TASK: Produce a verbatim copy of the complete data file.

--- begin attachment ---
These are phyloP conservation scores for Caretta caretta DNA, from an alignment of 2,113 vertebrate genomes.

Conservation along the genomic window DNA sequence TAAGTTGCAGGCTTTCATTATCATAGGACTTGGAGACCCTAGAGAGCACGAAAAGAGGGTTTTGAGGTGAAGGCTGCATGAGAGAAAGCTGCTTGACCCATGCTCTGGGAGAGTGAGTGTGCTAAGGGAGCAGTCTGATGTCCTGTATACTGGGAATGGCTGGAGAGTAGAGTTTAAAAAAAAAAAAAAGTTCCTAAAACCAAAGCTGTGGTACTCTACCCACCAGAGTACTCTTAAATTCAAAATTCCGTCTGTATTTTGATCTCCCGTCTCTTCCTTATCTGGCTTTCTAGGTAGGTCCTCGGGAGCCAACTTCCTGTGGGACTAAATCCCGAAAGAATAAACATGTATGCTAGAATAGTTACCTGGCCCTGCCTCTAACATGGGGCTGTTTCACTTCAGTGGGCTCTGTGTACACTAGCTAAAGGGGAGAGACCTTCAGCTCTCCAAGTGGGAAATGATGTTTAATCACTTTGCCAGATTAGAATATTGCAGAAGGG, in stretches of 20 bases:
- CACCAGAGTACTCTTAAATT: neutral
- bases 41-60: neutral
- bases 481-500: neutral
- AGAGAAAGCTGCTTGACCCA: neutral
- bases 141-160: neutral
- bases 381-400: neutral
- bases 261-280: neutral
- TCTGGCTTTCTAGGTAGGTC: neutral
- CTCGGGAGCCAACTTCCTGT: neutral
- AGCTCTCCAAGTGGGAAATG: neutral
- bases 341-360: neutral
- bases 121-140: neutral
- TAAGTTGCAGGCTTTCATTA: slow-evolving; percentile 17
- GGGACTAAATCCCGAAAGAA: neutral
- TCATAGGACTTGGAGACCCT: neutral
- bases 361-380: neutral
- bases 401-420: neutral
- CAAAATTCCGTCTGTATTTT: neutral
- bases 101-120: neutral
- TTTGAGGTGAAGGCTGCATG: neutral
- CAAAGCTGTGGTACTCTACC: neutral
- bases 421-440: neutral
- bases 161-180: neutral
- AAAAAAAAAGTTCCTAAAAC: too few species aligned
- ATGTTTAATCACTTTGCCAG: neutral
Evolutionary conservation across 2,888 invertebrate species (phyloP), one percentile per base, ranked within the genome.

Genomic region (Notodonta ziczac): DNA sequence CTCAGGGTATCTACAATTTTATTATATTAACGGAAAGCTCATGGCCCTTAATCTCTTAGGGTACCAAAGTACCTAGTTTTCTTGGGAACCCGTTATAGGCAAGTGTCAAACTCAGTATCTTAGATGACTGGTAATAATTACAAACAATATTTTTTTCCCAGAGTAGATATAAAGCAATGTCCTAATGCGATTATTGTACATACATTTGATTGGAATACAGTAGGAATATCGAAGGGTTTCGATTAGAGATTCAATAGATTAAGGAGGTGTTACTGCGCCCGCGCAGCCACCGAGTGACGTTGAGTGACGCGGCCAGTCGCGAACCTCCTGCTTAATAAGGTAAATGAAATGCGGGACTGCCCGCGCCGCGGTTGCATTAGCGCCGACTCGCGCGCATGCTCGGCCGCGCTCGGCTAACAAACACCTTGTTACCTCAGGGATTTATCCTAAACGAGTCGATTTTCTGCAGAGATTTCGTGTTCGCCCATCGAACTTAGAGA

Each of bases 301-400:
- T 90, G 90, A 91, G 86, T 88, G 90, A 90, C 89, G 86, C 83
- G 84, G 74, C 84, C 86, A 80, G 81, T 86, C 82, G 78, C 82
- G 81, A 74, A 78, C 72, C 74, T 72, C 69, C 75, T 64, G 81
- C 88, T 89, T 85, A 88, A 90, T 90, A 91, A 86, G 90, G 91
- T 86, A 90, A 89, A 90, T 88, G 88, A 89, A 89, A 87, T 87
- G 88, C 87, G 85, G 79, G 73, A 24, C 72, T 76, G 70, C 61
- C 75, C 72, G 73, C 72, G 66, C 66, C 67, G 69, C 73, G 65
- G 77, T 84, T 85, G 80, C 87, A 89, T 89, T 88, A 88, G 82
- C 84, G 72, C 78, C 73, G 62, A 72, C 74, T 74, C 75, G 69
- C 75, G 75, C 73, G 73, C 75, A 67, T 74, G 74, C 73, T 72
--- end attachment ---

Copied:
These are phyloP conservation scores for Caretta caretta DNA, from an alignment of 2,113 vertebrate genomes.

Conservation along the genomic window DNA sequence TAAGTTGCAGGCTTTCATTATCATAGGACTTGGAGACCCTAGAGAGCACGAAAAGAGGGTTTTGAGGTGAAGGCTGCATGAGAGAAAGCTGCTTGACCCATGCTCTGGGAGAGTGAGTGTGCTAAGGGAGCAGTCTGATGTCCTGTATACTGGGAATGGCTGGAGAGTAGAGTTTAAAAAAAAAAAAAAGTTCCTAAAACCAAAGCTGTGGTACTCTACCCACCAGAGTACTCTTAAATTCAAAATTCCGTCTGTATTTTGATCTCCCGTCTCTTCCTTATCTGGCTTTCTAGGTAGGTCCTCGGGAGCCAACTTCCTGTGGGACTAAATCCCGAAAGAATAAACATGTATGCTAGAATAGTTACCTGGCCCTGCCTCTAACATGGGGCTGTTTCACTTCAGTGGGCTCTGTGTACACTAGCTAAAGGGGAGAGACCTTCAGCTCTCCAAGTGGGAAATGATGTTTAATCACTTTGCCAGATTAGAATATTGCAGAAGGG, in stretches of 20 bases:
- CACCAGAGTACTCTTAAATT: neutral
- bases 41-60: neutral
- bases 481-500: neutral
- AGAGAAAGCTGCTTGACCCA: neutral
- bases 141-160: neutral
- bases 381-400: neutral
- bases 261-280: neutral
- TCTGGCTTTCTAGGTAGGTC: neutral
- CTCGGGAGCCAACTTCCTGT: neutral
- AGCTCTCCAAGTGGGAAATG: neutral
- bases 341-360: neutral
- bases 121-140: neutral
- TAAGTTGCAGGCTTTCATTA: slow-evolving; percentile 17
- GGGACTAAATCCCGAAAGAA: neutral
- TCATAGGACTTGGAGACCCT: neutral
- bases 361-380: neutral
- bases 401-420: neutral
- CAAAATTCCGTCTGTATTTT: neutral
- bases 101-120: neutral
- TTTGAGGTGAAGGCTGCATG: neutral
- CAAAGCTGTGGTACTCTACC: neutral
- bases 421-440: neutral
- bases 161-180: neutral
- AAAAAAAAAGTTCCTAAAAC: too few species aligned
- ATGTTTAATCACTTTGCCAG: neutral
Evolutionary conservation across 2,888 invertebrate species (phyloP), one percentile per base, ranked within the genome.

Genomic region (Notodonta ziczac): DNA sequence CTCAGGGTATCTACAATTTTATTATATTAACGGAAAGCTCATGGCCCTTAATCTCTTAGGGTACCAAAGTACCTAGTTTTCTTGGGAACCCGTTATAGGCAAGTGTCAAACTCAGTATCTTAGATGACTGGTAATAATTACAAACAATATTTTTTTCCCAGAGTAGATATAAAGCAATGTCCTAATGCGATTATTGTACATACATTTGATTGGAATACAGTAGGAATATCGAAGGGTTTCGATTAGAGATTCAATAGATTAAGGAGGTGTTACTGCGCCCGCGCAGCCACCGAGTGACGTTGAGTGACGCGGCCAGTCGCGAACCTCCTGCTTAATAAGGTAAATGAAATGCGGGACTGCCCGCGCCGCGGTTGCATTAGCGCCGACTCGCGCGCATGCTCGGCCGCGCTCGGCTAACAAACACCTTGTTACCTCAGGGATTTATCCTAAACGAGTCGATTTTCTGCAGAGATTTCGTGTTCGCCCATCGAACTTAGAGA

Each of bases 301-400:
- T 90, G 90, A 91, G 86, T 88, G 90, A 90, C 89, G 86, C 83
- G 84, G 74, C 84, C 86, A 80, G 81, T 86, C 82, G 78, C 82
- G 81, A 74, A 78, C 72, C 74, T 72, C 69, C 75, T 64, G 81
- C 88, T 89, T 85, A 88, A 90, T 90, A 91, A 86, G 90, G 91
- T 86, A 90, A 89, A 90, T 88, G 88, A 89, A 89, A 87, T 87
- G 88, C 87, G 85, G 79, G 73, A 24, C 72, T 76, G 70, C 61
- C 75, C 72, G 73, C 72, G 66, C 66, C 67, G 69, C 73, G 65
- G 77, T 84, T 85, G 80, C 87, A 89, T 89, T 88, A 88, G 82
- C 84, G 72, C 78, C 73, G 62, A 72, C 74, T 74, C 75, G 69
- C 75, G 75, C 73, G 73, C 75, A 67, T 74, G 74, C 73, T 72